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France, Russia and the G20

19 June, 2010

French President Nicolas Sarkozy and Russian President Dmitry Medvedev want “developing” nations to a have larger role in decisions involving the international “community.” AP story here

Speaking on Saturday at an economic summit in Russia, Sarkozy called for the creation of a global financial institution and the creation of an international monetary unit as steps toward reform of the global economic situation.  He also asked

“Who can seriously address the big problems of the world without asking the opinions of China, India, Brazil, Mexico?”

These are not the BRIC nations I had written about in an earlier post here but I passed that off thinking that it might have been odd to refer to Russia as a developing nation while speaking in Russia; so Brazil, Russia, India and China becoming Brazil, Mexico, India and China slipped by in my first reading.  Until I got to this part of the story.

France, Germany and Italy have been positioning themselves as Russia’s main partners in Europe, winning preferential energy deals in the process.

Russia and France signed nearly a dozen deals on the sidelines of the forum, on issues ranging from natural gas to space. Among them was a deal for France’s GdF Suez to join Russia’s Nord Stream gas pipeline project, of which the French company will now own 9 percent.  (Bold emphasis mine)

Color me suspicious, but aren’t energy resources the driving force on this planet?   (Friends come and go, but energy needs are always a demand.)   So, I turned to Wikipedia once again for a quick review of GdF Suez.

is a French-based energy company active in the fields of electricity generation and distribution, natural gas and renewable energy. The world’s second-largest utility, the company was formed by the merger of Gaz de France and Suez on 22 July 2008.

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Thanks to former Suez subsidiaries such as Compagnie Nationale du Rhône (CNR), Electrabel and Société Hydro Electrique du Midi (SHEM), GDF Suez is the second-largest generator of electricity in France[20] behind EDF.70% of the group’s production comes from renewable sources…

As impressed as I am over the GdF Suez commitment to renewable energy, I found its interest in developing countries to be less noble than it had appeared when I first read the AP story on Yahoo.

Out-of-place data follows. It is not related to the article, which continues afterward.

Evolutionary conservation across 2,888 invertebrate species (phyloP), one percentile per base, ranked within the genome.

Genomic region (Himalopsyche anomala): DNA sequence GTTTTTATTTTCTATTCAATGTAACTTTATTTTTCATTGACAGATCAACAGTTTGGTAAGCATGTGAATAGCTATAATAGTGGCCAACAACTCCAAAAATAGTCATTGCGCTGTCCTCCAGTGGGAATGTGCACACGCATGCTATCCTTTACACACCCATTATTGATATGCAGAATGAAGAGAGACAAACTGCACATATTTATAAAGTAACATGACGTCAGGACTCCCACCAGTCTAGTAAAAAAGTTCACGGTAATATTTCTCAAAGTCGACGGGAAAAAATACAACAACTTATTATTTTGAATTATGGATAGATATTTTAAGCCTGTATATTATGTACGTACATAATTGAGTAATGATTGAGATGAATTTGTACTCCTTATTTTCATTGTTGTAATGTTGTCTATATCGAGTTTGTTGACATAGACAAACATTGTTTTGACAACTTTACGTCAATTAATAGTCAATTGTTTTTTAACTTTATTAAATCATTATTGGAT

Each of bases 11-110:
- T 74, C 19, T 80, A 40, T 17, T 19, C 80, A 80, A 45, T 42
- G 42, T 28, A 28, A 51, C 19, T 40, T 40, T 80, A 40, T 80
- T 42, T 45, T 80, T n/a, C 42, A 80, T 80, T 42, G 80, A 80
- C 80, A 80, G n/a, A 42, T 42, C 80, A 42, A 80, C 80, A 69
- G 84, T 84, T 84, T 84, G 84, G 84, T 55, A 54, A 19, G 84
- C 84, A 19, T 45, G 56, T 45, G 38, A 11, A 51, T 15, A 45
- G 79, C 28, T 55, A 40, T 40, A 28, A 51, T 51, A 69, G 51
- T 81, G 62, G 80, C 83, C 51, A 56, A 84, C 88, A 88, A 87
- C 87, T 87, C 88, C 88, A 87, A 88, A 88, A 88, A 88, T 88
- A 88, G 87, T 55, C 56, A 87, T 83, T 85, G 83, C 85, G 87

The GDF Suez group also generates electricity in a number of countries outside France. Most notably, the company is the leading producer in both Belgium and the Netherlands through Electrabel[26] (and the fifth-largest generator in Europe overall),[27] as well as the largest non-state owned generator in both Brazil and Thailand (thanks to majority stakes in Tractebel Energia and Glow Energy respectively). The company also operates in North and Latin America through its Suez Energy International unit, as well as in other European and Asian countries. The company generates electricity through various types of plants, including thermal power, nuclear power, combined heat and power, wind farms, hydroelectric and biomass.

What about Nord Stream?  Here’s what the company has to say.

Nord Stream is a gas pipeline to link Russia and the European Union via the Baltic Sea. It will carry natural gas to supply both businesses and households. The new pipeline will be an important factor of energy security in Europe.

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Nord Stream is more than just a pipeline. It is a new channel for Russian natural gas exports, and a major infrastructure project which sets a new benchmark in EU-Russia cooperation.  here

And here is another perspective.

BERLIN — When the first of 100,000 steel pipes of the Nord Stream pipeline project are laid Friday in Portovaya Bay, north of St. Petersburg, Russia, it will be the culmination of a long Russian-German effort to build stronger economic ties and the beginning of a project that probably will not unfold as its promoters had hoped.

The dual-pipeline project, the first phase of which is to be completed in 2011, will allow Russia to pump its natural gas directly under the Baltic Sea to Germany.

But the project has been hugely contentious in Europe, where countries have raised concerns ranging from environmental effects to energy security because of an increase in dependence on Russian natural gas.  here

So what am I getting at here?  Just that people can talk inclusive  “global community” as much and as often as they want, but when you look further you discover interested parties who have something to gain, something to swap, and more consumers to buy their product – in other words, more money and more power.


Can’t wait to hear all that noble talk in Canada next week.  Go Sarkozy and Medvedev!

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